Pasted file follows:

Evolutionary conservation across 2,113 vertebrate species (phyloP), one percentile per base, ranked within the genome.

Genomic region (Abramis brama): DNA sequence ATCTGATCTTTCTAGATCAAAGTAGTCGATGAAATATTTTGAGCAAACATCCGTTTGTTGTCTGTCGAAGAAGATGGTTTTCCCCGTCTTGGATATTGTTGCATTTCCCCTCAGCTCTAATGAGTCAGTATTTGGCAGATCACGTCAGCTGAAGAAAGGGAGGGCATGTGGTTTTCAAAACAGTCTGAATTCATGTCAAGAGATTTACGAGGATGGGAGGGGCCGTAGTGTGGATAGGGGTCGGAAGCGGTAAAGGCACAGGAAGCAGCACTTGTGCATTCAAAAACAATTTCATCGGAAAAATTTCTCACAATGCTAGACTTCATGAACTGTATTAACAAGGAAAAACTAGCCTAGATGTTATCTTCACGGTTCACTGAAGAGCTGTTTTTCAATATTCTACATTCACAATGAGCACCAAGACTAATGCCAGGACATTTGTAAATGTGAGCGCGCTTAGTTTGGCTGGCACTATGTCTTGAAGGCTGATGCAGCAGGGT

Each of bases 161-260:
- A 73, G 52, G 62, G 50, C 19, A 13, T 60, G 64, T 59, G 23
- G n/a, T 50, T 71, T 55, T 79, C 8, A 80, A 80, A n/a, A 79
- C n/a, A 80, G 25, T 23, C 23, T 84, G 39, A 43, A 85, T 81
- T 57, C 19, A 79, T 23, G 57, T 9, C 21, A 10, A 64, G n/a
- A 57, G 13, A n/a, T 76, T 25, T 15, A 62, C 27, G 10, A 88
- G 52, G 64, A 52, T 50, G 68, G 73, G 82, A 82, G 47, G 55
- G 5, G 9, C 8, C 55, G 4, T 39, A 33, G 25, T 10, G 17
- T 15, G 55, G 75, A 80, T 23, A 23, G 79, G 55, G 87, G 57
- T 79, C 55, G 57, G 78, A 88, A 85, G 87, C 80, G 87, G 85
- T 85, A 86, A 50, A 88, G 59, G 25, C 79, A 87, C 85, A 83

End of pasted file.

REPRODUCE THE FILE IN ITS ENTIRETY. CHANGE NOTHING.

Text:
Evolutionary conservation across 2,113 vertebrate species (phyloP), one percentile per base, ranked within the genome.

Genomic region (Abramis brama): DNA sequence ATCTGATCTTTCTAGATCAAAGTAGTCGATGAAATATTTTGAGCAAACATCCGTTTGTTGTCTGTCGAAGAAGATGGTTTTCCCCGTCTTGGATATTGTTGCATTTCCCCTCAGCTCTAATGAGTCAGTATTTGGCAGATCACGTCAGCTGAAGAAAGGGAGGGCATGTGGTTTTCAAAACAGTCTGAATTCATGTCAAGAGATTTACGAGGATGGGAGGGGCCGTAGTGTGGATAGGGGTCGGAAGCGGTAAAGGCACAGGAAGCAGCACTTGTGCATTCAAAAACAATTTCATCGGAAAAATTTCTCACAATGCTAGACTTCATGAACTGTATTAACAAGGAAAAACTAGCCTAGATGTTATCTTCACGGTTCACTGAAGAGCTGTTTTTCAATATTCTACATTCACAATGAGCACCAAGACTAATGCCAGGACATTTGTAAATGTGAGCGCGCTTAGTTTGGCTGGCACTATGTCTTGAAGGCTGATGCAGCAGGGT

Each of bases 161-260:
- A 73, G 52, G 62, G 50, C 19, A 13, T 60, G 64, T 59, G 23
- G n/a, T 50, T 71, T 55, T 79, C 8, A 80, A 80, A n/a, A 79
- C n/a, A 80, G 25, T 23, C 23, T 84, G 39, A 43, A 85, T 81
- T 57, C 19, A 79, T 23, G 57, T 9, C 21, A 10, A 64, G n/a
- A 57, G 13, A n/a, T 76, T 25, T 15, A 62, C 27, G 10, A 88
- G 52, G 64, A 52, T 50, G 68, G 73, G 82, A 82, G 47, G 55
- G 5, G 9, C 8, C 55, G 4, T 39, A 33, G 25, T 10, G 17
- T 15, G 55, G 75, A 80, T 23, A 23, G 79, G 55, G 87, G 57
- T 79, C 55, G 57, G 78, A 88, A 85, G 87, C 80, G 87, G 85
- T 85, A 86, A 50, A 88, G 59, G 25, C 79, A 87, C 85, A 83